Act 3, Scene 1 Setting: Glendower's castle in Wales
Glendower, Mortimer, Hotspur and Worcester meet at Glendower's castle in Wales in order to discuss how England will be divided up after Henry is deposed. Hotspur begins by immediately insulting Glendower, after hearing of some of the Welshman's supernatural tales of his birth, and Mortimer must calm the argument. The four men then decide that the kingdom should be divided as follows: the south would go to Mortimer; Wales to Glendower; and all land north of the river Trent to the Percies. Hotspur then begins another argument on how the river curves through his land. Glendower ultimately gives in to Hotspur and then goes to retrieve the ladies. While he is gone, Worcester and Mortimer advise Hotspur to modify his temper, but Hotspur seems to treat them sarcastically. Glendower reenters with the wives of Hotspur and Mortimer, and Mortimer laments how he cannot communicate with his wife being that she speaks no English and he no Welsh. Lady Mortimer then begins to sing, while Hotspur makes rude and obscene comments to his wife, who then becomes annoyed with him. The scene concludes with the men preparing to go off to battle.
Act3, Scene 2 Setting: The palace of Henry IV
The scene consists mainly of a long lecture given by Henry to Hal, reprimanding him for his poor choice of friends and devious actions. Henry tells of how he won the people's hearts and was able to take the throne from Richard. He continues by telling how the rebel Hotspur shows more passion for the kingdom than Hal, the heir apparent, and then lists all of the enemies he must defend the kingdom against. Hal, who has been listening patiently, declares that he will win back his father's favor by killing Hotspur in battle. The king is pleased with this answer and gives Hal a unit to command. Blunt arrives and tells of the rebel activity at Shrewsbury, and the men set out to meet the rebels.
Act 3, Scene 3 Setting: An Eastcheap Tavern
Falstaff and Bardolph begin the scene by trading insults. When Mistress Quickly arrives, Falstaff questions her as to who picked his pocket. Quickly retorts by telling Sir John that he should worry about paying his own bills at the tavern first. Prince Hal enters and eventually tells Falstaff it was he who picked his pocket in order to pay back the money that Falstaff stole. Falstaff is angry about this, and Hal becomes even more enraged when he finds out Falstaff claimed he would beat Hal if he had anything to do with the pick-pocketing occurrence. The two ultimately settle down and Hal informs Falstaff that he has given him a squad of men to command in the upcoming battle. Hal tells Sir John to meet him the next day to find out the details of his charge, and departs.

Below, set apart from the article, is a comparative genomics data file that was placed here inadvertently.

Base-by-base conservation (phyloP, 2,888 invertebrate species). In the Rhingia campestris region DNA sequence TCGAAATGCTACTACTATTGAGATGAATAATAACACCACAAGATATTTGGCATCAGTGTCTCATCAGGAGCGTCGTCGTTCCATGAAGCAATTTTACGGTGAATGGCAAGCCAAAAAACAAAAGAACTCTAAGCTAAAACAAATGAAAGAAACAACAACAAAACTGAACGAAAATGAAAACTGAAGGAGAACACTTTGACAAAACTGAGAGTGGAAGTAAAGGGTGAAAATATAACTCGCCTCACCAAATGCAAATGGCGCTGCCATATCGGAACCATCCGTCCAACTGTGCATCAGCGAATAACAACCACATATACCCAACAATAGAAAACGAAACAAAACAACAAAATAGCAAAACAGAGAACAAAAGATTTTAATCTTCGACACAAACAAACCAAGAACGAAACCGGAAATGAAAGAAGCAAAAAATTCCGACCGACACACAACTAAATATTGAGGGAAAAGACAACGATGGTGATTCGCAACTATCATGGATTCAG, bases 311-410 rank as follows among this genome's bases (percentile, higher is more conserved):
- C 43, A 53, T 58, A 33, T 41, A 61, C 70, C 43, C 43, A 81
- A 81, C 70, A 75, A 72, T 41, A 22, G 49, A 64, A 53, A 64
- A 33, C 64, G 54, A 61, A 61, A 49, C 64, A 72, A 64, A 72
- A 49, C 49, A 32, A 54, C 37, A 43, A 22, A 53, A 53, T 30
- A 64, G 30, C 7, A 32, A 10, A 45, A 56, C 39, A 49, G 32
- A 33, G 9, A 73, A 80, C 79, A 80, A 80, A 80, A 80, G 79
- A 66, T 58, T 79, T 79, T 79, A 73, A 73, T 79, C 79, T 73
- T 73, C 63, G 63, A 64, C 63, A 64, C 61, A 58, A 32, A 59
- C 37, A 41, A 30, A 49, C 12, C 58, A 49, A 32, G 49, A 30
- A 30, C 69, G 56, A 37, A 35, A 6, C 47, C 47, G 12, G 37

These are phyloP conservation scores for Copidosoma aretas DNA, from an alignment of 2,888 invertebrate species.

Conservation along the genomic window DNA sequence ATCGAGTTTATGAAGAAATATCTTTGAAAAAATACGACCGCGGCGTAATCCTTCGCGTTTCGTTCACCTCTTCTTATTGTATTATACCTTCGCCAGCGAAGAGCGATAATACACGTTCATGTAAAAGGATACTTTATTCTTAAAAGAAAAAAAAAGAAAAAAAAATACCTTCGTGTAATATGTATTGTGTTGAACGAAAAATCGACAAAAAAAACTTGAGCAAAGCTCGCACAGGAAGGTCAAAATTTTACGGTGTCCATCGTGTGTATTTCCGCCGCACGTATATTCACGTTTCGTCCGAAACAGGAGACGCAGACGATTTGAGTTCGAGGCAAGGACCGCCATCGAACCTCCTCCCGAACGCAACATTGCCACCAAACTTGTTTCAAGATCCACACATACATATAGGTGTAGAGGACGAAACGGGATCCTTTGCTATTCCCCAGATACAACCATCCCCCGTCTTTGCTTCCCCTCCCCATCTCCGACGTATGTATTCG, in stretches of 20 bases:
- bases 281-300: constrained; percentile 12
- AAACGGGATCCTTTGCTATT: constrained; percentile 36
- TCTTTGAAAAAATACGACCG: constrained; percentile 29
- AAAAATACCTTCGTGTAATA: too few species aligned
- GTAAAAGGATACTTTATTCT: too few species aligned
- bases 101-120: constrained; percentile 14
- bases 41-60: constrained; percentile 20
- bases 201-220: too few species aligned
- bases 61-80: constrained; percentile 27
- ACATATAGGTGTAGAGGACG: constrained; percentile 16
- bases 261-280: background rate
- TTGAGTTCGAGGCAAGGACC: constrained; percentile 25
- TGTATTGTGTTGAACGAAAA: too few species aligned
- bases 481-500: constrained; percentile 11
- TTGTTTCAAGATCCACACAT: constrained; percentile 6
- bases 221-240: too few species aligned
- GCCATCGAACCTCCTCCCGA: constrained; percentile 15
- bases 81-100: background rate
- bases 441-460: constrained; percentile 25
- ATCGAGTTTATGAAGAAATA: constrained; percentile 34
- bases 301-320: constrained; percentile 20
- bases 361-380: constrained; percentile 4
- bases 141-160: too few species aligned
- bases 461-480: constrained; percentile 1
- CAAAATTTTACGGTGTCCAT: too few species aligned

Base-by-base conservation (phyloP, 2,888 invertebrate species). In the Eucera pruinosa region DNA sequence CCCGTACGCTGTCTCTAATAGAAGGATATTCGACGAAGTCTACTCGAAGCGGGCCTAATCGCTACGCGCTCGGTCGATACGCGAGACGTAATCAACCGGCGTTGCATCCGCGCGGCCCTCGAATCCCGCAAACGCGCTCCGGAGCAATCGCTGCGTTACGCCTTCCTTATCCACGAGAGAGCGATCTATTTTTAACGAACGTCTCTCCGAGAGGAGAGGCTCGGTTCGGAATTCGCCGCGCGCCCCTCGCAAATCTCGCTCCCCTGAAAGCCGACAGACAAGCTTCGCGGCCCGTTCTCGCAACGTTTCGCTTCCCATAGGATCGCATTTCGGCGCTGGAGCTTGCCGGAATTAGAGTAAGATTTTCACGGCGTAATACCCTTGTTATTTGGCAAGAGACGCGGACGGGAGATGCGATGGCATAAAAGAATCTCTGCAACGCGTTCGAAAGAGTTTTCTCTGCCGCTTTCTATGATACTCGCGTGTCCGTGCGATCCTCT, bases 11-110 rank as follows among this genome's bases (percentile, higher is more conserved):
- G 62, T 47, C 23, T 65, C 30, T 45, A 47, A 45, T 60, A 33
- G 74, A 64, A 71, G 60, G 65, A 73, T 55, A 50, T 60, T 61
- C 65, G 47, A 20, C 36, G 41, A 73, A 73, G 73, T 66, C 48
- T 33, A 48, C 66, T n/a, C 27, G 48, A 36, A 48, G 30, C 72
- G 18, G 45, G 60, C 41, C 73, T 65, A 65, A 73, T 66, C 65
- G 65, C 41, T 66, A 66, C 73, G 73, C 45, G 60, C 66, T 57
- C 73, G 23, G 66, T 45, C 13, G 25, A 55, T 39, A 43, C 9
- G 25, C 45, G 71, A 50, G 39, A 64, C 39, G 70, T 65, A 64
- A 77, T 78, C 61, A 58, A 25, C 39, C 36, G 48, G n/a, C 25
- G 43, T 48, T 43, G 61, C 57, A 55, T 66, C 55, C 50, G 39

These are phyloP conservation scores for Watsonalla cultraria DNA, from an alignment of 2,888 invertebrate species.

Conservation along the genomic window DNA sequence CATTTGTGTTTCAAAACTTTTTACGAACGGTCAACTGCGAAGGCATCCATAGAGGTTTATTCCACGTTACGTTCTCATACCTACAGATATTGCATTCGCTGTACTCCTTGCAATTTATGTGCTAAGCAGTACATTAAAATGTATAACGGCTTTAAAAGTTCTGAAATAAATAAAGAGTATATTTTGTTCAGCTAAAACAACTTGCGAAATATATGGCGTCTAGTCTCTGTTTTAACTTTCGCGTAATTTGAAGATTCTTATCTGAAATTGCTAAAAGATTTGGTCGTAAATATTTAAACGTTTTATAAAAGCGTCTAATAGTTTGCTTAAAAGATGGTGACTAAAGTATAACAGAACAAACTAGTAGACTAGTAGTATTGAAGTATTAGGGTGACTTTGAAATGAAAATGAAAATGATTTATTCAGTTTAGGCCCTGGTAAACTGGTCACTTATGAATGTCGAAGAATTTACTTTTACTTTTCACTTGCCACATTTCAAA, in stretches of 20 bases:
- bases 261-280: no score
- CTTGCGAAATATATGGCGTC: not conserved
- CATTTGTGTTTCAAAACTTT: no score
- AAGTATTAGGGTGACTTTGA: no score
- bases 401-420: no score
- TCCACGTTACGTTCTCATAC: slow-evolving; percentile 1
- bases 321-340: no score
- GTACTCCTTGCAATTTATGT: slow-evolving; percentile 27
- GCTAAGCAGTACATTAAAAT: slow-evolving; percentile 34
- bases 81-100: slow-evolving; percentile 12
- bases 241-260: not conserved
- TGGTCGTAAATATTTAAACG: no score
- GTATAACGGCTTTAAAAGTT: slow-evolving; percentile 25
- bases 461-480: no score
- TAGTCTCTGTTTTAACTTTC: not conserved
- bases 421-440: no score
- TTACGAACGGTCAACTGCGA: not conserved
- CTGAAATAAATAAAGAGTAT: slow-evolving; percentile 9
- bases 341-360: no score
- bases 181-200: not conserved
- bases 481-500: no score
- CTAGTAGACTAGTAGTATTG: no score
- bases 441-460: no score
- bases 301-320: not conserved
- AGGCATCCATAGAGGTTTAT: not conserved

Act 4, Scene 1 Setting: The rebel camp at Shrewsbury
Worcester and Douglas confer at Shrewsbury, when they are informed by a
messenger that Hotspur's father, Northumberland, will not be able to
join them in battle. Hotspur is devastated at first but appears a bit
more optimistic as the scene progresses. Sir Richard Vernon arrives
and tells of the various armies that the rebels must face, most notably,
one that includes Prince Hal. Vernon also informs the rebels that
Glendower and his troops will also not be able to join the battle in
time and that the king's forces total to 30,000 men. Hotspur is
discouraged, but still optimistic.
Act 4, Scene 2 Setting: The road to Coventry
Falstaff, Bardolph and their troops march towards Coventry, and Falstaff sends Bardolph forward to purchase him a bottle of sack. The two briefly argue over who should pay for the sack before Bardolph departs. Falstaff then delivers a long soliloquy where he speaks of the sorry excuses for soldiers he has mustered, most of which are rejects from the dregs of society. Hal and Westmorland then arrive and have equally bad things to say about the troops. Falstaff comes up with several ridiculous excuses for the poor shape of his unit, and the group heads off to Shrewsbury to face Hotspur's army.